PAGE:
The task of addressing the historical, political, and social issues pertaining to individuals with disabilities may be somewhat intimidating for many instructors. Without direct work experience or schooling in the area of disabilities, many may feel unprepared to delve into the complex issues surrounding equal access, mainstreaming, and legislation. The purpose of this article is to share a simple classroom activity that allows instructors to expose their students to a "disabling" environment, thus helping to facilitate discussion and reflection about disabilities and, hopefully, to change students' preconceived notions about individuals with disabilities.
I have used this activity in my Elementary Physical Education, Lifespan Motor Development, and women's studies classes. This activity may also be used in any course that includes discussion about disabilities. I must emphasize that this activity does not imply that students will know or feel what it is like to be an individual with a disability (one can never know what it is like to be someone else), nor does it mean to simplify the multifarious nature of disability. Rather, this activity is meant to serve as a tool to help instructors introduce basic concepts and to foster a deeper understanding of disability. Because this activity directly involves the students in the experience, it is imperative that instructors understand that students may have different feelings and reactions to this activity. I address these issues by moving the students quickly through the activity (which usually takes 10 minutes), acknowledging their feelings during the processing period and lecture, and making the activity fun rather than threatening.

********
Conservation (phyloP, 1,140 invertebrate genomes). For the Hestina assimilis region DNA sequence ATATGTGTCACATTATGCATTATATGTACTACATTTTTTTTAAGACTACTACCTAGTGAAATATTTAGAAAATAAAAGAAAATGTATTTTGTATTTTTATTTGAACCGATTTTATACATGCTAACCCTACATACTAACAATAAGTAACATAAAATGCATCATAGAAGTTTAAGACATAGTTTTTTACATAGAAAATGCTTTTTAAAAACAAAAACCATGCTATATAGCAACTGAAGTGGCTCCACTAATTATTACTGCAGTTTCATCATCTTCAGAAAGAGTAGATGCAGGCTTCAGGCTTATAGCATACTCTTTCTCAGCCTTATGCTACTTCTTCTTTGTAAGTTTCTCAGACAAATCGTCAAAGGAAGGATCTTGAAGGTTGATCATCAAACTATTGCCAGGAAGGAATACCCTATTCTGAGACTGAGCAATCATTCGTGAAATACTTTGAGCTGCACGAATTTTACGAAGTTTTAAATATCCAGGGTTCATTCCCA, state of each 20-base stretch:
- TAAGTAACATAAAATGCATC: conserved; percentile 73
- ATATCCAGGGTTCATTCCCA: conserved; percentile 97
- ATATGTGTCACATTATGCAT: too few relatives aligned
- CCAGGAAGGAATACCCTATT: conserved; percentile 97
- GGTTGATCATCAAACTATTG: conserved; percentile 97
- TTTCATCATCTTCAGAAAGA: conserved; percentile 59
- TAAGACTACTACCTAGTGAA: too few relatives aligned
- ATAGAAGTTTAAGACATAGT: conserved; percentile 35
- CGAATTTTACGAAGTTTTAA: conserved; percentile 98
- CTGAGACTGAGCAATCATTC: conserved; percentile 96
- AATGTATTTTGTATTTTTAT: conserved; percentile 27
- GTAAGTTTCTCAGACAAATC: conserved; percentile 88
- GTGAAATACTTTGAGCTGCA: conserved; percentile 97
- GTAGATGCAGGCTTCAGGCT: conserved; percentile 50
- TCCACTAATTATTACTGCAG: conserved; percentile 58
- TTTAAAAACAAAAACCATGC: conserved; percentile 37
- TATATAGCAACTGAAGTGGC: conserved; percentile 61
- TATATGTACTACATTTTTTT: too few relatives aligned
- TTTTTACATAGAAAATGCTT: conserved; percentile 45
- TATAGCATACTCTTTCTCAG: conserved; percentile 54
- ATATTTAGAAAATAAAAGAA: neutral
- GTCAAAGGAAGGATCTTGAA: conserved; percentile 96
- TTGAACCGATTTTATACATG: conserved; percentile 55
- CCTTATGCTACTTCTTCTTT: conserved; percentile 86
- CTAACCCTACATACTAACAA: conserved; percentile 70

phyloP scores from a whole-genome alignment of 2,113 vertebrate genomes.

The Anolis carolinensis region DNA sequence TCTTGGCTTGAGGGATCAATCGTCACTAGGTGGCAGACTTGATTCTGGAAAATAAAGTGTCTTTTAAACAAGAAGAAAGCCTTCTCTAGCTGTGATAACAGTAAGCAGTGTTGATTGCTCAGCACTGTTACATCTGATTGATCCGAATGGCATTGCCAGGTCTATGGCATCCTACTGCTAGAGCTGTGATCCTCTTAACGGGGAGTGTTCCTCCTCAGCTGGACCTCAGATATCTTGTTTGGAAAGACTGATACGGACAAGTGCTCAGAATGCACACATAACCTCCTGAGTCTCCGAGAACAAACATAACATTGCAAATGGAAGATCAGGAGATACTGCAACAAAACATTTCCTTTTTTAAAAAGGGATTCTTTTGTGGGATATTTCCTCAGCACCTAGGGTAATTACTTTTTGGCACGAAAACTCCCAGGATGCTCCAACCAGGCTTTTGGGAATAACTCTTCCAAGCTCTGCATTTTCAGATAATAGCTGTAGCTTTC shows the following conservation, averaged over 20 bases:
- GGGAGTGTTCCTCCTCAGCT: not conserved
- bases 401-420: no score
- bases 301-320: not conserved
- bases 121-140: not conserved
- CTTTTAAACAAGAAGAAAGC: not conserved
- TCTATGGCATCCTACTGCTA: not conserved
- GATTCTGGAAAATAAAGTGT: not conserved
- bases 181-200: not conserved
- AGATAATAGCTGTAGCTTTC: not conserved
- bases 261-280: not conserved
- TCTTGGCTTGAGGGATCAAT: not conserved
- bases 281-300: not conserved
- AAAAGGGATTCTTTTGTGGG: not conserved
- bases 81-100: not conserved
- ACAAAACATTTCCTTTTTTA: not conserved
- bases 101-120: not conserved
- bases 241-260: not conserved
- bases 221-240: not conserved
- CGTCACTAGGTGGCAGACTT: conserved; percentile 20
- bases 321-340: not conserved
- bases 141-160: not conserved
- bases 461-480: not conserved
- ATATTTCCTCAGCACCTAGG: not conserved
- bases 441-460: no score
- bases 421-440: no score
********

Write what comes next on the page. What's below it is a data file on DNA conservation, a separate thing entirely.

I created this class activity after taking the Women with Disabilities graduate course at Texas Woman's University. In that class, I became interested in the Disability Rights Movement and in the Social Model of Disability, especially with regard to disability sport. Disability has traditionally been viewed through the lens of the medical model. According to this view, a disability is caused by a physical or mental impairment. Something is believed to be wrong with the disabled person, and he/she is seen as needing "fixing" in order to fit into the able-bodied world. Conversely, the Social Model of Disability begins with the premise that disability is not an individual problem. In this model, society disables some people by creating physical barriers, by not providing accessible facilities, and by fostering inaccurate, discriminatory notions about individuals with disabilities. The disabled people's movement believes the "cure" does not lie in fixing people; rather, solutions lie in the restructuring of society and the changing of people's negative views of individuals with disabilities.
Posted April 25, 2002
Modified June 16, 2003
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©2002 by "Beez" Lea Ann Schell.